|L-R: Paul Rattray and Lisa Diveney in TREMOR. Photo by Mark Douet.|
Tremor by Brad Birch, a beautifully written, thought-provoking, and expertly performed two-hander, is one of the best plays currently being staged as part of this year’s Brits Off Broadway program at 59E59 Theaters. In exploring its primary theme of survivor guilt, it deals with issues as diverse as our tendency to deny our true feelings and rationalize our real motivations; our desire to discover (or create) meanings and teleological explanations for events where none may exist; our search for guilty parties beyond the obvious (and, similarly, for victims who might not immediately come to mind); and our unconscious racist or ethnic biases (or, conversely our need to be so politically correct that we refuse to recognize realities in our dangerous world).
Sophie (Lisa Diveney) and Tom (Paul Rattray) were among a handful of survivors of a bus crash four years ago. But while they were fortunate to survive the event physically, they weren’t so lucky psychologically or emotionally. The trauma destroyed their relationship. Tom went through a period of excessive drinking and his role in testifying against the bus driver (which resulted in the Muslim driver’s incarceration and made Tom a hero to some and a villain to others ) ultimately cost him his job. Eventually,Tom did manage to move on: he married, fathered a child, started his own business, and convinced himself that he personally had done nothing wrong.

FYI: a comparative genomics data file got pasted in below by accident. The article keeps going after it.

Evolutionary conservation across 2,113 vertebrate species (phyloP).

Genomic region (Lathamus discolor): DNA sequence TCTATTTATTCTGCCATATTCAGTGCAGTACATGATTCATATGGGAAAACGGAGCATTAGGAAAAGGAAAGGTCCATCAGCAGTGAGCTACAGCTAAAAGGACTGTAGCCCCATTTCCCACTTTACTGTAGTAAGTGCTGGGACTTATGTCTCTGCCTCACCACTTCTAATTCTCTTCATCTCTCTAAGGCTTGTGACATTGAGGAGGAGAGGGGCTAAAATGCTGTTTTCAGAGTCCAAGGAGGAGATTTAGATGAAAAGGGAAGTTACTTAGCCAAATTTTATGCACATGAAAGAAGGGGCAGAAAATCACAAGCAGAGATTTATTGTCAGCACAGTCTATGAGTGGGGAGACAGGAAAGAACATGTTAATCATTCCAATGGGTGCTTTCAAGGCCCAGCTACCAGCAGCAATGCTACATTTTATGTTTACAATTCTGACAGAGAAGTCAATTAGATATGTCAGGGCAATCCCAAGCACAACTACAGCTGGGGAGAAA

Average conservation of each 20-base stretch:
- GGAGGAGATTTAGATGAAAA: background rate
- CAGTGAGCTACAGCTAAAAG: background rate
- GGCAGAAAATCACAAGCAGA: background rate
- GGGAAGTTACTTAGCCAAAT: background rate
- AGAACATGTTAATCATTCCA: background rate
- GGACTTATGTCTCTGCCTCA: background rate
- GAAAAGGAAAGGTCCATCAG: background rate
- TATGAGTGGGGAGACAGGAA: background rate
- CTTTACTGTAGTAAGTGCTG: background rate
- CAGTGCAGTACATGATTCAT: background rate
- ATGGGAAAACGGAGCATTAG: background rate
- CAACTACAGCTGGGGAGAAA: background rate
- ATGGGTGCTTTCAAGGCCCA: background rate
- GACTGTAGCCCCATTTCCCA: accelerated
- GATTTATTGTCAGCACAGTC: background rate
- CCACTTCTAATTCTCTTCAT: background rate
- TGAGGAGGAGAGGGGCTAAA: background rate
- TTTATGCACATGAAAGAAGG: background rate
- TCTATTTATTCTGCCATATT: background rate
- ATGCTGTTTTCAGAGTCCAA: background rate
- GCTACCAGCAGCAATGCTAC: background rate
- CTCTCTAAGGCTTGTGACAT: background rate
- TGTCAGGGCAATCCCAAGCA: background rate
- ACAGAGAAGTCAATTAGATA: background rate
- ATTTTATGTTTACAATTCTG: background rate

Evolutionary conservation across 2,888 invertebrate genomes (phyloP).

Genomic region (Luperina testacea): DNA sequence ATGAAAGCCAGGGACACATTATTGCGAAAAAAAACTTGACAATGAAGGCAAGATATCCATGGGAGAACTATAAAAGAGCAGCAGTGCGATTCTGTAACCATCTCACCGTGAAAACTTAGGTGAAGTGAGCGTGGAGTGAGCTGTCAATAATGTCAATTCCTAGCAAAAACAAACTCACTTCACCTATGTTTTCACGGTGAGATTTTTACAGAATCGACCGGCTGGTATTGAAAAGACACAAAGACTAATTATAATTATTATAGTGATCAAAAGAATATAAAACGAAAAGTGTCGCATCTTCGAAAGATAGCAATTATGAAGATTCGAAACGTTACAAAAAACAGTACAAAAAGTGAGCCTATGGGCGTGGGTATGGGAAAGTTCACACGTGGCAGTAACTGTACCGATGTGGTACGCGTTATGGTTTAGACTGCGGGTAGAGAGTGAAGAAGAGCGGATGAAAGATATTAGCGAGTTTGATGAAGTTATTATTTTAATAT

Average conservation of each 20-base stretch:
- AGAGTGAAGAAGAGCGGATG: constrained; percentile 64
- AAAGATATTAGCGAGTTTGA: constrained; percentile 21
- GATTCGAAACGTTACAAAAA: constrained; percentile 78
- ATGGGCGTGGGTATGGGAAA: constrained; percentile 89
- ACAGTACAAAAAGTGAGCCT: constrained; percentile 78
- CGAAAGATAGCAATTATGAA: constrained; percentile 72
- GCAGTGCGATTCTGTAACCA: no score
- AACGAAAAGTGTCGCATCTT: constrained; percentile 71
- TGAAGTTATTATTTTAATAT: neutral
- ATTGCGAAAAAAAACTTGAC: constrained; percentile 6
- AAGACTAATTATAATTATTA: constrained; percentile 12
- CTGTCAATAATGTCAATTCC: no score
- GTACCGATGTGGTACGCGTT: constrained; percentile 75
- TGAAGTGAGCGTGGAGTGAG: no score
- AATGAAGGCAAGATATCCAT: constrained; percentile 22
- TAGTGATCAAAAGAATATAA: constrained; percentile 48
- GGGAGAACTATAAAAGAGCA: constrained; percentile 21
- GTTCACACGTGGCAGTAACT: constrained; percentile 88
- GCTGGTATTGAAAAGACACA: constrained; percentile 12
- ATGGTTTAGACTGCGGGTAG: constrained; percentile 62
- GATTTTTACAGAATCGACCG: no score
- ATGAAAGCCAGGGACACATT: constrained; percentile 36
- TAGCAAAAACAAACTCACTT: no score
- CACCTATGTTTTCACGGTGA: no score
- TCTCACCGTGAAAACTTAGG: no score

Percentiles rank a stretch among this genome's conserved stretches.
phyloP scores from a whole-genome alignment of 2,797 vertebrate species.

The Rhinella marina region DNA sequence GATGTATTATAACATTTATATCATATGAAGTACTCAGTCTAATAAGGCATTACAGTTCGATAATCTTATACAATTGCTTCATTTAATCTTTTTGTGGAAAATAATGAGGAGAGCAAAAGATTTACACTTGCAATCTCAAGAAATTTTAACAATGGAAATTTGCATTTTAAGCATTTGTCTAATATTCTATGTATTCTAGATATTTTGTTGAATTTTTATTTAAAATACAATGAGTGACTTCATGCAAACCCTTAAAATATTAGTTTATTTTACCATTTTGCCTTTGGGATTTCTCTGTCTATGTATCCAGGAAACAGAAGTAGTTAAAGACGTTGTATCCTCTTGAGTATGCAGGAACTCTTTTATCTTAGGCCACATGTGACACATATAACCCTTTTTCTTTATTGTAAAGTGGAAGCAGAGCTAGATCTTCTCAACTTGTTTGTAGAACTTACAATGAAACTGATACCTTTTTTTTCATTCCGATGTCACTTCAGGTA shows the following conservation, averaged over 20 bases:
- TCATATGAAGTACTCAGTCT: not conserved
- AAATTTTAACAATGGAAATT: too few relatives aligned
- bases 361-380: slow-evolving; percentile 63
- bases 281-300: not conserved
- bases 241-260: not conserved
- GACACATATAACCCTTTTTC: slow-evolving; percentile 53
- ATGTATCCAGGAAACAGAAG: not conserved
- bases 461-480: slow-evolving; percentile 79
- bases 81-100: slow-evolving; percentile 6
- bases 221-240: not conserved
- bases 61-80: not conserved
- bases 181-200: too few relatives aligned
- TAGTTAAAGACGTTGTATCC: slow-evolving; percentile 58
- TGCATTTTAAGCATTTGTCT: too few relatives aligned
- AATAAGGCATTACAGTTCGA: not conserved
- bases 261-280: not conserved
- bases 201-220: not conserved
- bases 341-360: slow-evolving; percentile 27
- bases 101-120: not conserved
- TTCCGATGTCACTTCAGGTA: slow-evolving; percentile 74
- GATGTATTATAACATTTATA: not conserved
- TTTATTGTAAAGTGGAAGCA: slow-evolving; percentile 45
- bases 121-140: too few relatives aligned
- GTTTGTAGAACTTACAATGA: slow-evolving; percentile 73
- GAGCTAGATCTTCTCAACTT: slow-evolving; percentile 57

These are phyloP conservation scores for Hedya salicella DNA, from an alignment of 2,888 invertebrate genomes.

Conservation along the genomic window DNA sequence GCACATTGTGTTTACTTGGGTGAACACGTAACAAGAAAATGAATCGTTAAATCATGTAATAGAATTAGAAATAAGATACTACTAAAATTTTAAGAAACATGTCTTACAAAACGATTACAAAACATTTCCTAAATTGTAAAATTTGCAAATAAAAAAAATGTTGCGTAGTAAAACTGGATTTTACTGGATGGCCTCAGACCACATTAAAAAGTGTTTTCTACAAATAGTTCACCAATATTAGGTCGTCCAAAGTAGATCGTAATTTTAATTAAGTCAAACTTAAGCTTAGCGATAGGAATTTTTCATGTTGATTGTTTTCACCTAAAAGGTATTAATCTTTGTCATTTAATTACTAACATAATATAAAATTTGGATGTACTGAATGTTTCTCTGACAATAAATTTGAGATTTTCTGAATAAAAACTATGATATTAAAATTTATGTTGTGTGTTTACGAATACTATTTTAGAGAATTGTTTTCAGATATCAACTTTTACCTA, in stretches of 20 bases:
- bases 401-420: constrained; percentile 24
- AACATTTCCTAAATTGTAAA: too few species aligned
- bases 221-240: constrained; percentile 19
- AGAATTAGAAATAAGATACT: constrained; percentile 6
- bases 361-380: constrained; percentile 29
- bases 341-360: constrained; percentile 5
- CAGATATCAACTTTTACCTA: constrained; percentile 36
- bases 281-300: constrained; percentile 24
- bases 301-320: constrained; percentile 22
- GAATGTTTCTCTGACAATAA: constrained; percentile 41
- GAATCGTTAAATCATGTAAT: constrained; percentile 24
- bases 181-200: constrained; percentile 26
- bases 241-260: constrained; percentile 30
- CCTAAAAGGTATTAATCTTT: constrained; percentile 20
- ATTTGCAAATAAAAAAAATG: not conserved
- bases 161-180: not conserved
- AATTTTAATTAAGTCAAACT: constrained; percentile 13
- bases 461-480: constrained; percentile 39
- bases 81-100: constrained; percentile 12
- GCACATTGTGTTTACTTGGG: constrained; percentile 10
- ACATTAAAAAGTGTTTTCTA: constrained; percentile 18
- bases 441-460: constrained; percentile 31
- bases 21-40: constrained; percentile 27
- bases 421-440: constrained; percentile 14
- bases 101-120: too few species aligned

Sophie didn’t do that well: she remained racked with survivor guilt and failed to comprehend why she was alive when so many others, including children, died. She continued searching for someone other than the bus driver himself (who may or may not have been under the influence of alcohol at the time of the accident) to blame for the crash – the police? the government? the bus company? the economic system? – and she continued to fault Tom for what she perceived as his racist attitude toward the bus driver.
When, four years after the accident, Sophie asks Tom to forgive the bus driver (who is on his death bed) the enormity of the difference in their world views becomes obvious to both of them. But some differences are so great as to be irreconcilable and all we can do is move on.